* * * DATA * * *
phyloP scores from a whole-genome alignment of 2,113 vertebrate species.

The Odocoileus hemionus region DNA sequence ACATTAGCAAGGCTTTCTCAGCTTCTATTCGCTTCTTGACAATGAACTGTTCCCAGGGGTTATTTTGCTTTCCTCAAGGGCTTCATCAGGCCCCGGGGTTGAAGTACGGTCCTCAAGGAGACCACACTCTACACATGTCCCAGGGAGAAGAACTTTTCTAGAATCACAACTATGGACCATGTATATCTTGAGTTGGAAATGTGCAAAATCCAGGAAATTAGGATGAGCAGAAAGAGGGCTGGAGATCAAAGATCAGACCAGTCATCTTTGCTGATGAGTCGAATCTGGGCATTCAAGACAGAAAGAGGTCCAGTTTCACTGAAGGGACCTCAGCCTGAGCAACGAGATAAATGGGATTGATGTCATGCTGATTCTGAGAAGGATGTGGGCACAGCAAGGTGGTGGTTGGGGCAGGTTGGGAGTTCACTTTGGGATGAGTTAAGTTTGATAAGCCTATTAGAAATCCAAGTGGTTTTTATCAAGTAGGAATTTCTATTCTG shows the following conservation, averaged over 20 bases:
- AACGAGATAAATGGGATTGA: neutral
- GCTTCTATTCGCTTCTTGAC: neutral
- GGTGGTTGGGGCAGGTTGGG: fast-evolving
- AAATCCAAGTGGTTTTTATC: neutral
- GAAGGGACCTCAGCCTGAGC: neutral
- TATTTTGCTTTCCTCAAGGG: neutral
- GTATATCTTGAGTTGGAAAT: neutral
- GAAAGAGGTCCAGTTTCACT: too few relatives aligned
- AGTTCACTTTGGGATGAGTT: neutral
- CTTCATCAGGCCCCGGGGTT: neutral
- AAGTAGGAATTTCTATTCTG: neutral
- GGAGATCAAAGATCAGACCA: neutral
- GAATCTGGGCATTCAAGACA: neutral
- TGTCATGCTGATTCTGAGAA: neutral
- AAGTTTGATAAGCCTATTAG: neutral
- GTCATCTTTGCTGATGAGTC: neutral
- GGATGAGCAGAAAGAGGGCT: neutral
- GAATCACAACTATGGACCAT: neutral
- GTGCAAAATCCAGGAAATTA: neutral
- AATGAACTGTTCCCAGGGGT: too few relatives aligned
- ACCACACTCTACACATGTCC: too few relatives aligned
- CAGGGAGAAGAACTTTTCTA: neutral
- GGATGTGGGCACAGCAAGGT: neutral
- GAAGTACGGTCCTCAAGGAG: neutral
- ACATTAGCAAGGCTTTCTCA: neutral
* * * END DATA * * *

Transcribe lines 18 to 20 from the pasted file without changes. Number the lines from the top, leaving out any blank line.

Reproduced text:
- GTCATCTTTGCTGATGAGTC: neutral
- GGATGAGCAGAAAGAGGGCT: neutral
- GAATCACAACTATGGACCAT: neutral